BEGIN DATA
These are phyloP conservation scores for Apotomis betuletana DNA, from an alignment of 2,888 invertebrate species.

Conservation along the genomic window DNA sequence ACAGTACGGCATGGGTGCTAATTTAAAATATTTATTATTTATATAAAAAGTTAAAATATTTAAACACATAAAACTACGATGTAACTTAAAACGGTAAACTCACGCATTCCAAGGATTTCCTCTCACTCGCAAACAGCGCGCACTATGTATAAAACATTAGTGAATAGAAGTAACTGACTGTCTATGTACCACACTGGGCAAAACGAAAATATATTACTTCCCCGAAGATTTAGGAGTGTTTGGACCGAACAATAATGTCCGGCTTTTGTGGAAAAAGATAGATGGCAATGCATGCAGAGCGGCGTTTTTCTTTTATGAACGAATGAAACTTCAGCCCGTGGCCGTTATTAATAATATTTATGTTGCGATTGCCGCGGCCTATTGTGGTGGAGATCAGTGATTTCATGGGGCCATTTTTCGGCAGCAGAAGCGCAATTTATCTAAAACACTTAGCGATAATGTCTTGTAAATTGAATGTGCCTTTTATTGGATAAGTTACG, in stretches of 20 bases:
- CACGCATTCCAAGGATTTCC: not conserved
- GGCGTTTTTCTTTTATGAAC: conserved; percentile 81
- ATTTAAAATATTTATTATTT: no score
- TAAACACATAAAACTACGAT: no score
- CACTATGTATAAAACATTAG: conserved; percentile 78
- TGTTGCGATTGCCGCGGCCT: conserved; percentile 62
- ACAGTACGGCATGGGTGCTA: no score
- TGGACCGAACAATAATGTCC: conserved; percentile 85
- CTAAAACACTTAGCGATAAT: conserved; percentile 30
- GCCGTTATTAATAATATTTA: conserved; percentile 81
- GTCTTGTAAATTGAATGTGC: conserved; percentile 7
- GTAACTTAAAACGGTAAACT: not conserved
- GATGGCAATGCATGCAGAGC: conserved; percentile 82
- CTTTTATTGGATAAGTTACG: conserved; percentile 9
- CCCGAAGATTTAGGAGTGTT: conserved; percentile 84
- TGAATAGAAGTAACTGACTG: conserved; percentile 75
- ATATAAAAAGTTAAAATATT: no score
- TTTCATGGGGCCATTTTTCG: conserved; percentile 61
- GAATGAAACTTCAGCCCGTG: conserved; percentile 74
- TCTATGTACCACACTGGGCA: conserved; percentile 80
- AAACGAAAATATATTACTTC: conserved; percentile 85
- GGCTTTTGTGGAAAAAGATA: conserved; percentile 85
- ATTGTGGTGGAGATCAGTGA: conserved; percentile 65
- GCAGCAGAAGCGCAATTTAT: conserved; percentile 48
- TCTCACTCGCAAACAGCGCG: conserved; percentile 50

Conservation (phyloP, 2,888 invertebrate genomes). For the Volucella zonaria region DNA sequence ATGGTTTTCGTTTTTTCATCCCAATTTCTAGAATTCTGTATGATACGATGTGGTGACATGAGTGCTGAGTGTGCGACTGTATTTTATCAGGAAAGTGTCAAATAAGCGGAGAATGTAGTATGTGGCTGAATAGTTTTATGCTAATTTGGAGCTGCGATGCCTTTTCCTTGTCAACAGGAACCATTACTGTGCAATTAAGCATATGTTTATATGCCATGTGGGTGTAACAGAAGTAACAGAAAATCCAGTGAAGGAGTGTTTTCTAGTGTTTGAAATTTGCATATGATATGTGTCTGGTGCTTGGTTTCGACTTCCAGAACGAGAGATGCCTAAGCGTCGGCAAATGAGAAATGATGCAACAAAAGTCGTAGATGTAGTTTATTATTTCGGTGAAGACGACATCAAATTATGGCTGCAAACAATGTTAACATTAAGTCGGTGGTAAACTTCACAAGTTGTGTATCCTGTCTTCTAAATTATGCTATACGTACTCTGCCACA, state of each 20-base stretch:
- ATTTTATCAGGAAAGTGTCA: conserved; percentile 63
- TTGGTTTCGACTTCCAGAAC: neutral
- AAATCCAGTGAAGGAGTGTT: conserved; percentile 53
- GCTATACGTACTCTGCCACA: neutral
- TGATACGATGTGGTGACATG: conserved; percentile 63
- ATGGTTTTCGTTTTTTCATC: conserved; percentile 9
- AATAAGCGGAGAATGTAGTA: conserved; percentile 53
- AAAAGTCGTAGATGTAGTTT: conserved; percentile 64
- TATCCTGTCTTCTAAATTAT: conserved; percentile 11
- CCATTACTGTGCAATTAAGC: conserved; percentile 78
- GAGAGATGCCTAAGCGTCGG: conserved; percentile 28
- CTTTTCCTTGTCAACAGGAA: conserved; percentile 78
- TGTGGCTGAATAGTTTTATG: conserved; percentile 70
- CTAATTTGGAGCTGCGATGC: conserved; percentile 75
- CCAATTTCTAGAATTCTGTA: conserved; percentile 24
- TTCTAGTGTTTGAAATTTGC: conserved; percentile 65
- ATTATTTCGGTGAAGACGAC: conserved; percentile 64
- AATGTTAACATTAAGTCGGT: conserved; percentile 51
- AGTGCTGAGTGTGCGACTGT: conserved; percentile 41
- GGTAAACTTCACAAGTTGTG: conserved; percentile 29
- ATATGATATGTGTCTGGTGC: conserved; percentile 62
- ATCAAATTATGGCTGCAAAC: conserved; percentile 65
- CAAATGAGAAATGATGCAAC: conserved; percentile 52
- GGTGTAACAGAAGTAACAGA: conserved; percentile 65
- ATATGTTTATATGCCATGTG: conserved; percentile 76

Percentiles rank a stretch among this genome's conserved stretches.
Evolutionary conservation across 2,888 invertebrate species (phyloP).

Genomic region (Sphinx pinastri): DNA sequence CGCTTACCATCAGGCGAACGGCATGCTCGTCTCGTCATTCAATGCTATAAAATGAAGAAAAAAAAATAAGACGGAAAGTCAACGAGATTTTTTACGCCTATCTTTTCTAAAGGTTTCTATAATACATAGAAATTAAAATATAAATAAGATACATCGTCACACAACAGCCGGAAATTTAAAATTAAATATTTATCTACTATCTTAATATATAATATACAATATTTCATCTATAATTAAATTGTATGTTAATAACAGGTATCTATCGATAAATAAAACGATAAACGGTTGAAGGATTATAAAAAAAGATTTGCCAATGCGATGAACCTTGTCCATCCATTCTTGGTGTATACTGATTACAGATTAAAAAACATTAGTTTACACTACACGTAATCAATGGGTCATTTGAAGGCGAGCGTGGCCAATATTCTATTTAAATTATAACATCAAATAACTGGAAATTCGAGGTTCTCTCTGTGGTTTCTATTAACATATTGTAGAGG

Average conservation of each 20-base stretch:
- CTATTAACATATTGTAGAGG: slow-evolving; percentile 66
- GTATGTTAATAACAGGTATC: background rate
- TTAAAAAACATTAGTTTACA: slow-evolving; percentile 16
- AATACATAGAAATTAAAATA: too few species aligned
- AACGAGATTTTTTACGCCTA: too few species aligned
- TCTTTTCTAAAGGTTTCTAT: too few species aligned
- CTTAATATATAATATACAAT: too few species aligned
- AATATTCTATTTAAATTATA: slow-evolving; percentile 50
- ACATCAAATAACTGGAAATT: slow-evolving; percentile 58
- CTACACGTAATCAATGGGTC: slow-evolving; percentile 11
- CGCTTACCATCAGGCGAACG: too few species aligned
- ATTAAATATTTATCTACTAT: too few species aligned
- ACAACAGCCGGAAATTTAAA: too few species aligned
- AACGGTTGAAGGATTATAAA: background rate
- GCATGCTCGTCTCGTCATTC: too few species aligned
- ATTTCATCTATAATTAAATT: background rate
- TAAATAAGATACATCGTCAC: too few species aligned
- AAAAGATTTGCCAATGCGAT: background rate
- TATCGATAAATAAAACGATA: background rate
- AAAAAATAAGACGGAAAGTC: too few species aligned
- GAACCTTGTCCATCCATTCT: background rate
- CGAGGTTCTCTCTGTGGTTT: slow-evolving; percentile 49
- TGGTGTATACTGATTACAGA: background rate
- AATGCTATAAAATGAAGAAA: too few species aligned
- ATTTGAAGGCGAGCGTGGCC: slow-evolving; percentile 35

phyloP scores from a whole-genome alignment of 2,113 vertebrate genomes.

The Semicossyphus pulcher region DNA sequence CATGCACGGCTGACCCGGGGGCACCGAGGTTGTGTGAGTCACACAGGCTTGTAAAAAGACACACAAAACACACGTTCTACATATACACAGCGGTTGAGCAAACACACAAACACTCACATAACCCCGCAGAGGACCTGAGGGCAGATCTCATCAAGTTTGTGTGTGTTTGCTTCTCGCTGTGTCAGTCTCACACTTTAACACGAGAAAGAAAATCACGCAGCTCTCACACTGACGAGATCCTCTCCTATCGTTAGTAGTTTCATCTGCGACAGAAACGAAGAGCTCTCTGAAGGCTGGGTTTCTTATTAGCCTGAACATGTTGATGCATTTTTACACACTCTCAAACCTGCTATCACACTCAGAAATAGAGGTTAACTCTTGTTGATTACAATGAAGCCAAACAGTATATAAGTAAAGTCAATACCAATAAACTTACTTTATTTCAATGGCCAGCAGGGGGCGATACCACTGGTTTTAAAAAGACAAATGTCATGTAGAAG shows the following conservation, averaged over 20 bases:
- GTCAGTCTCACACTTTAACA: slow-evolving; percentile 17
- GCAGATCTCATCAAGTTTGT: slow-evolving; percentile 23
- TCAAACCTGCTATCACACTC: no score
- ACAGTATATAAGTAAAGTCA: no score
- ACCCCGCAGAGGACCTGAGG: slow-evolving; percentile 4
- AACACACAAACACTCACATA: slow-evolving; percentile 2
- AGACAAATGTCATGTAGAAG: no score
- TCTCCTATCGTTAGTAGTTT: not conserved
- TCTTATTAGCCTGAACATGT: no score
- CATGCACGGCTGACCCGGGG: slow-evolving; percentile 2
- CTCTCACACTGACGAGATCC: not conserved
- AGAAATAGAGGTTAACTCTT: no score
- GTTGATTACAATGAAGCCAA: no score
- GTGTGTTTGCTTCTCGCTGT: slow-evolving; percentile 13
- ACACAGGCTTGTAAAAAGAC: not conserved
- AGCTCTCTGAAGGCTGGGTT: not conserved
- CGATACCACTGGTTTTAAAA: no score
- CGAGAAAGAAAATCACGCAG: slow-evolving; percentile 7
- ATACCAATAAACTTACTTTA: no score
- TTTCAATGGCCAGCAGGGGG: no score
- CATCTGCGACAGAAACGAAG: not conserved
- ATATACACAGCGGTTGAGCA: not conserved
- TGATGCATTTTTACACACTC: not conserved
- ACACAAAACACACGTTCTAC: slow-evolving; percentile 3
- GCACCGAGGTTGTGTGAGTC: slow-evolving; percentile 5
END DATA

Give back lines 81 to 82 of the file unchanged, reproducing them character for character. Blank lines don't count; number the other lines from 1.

- AATGCTATAAAATGAAGAAA: too few species aligned
- ATTTGAAGGCGAGCGTGGCC: slow-evolving; percentile 35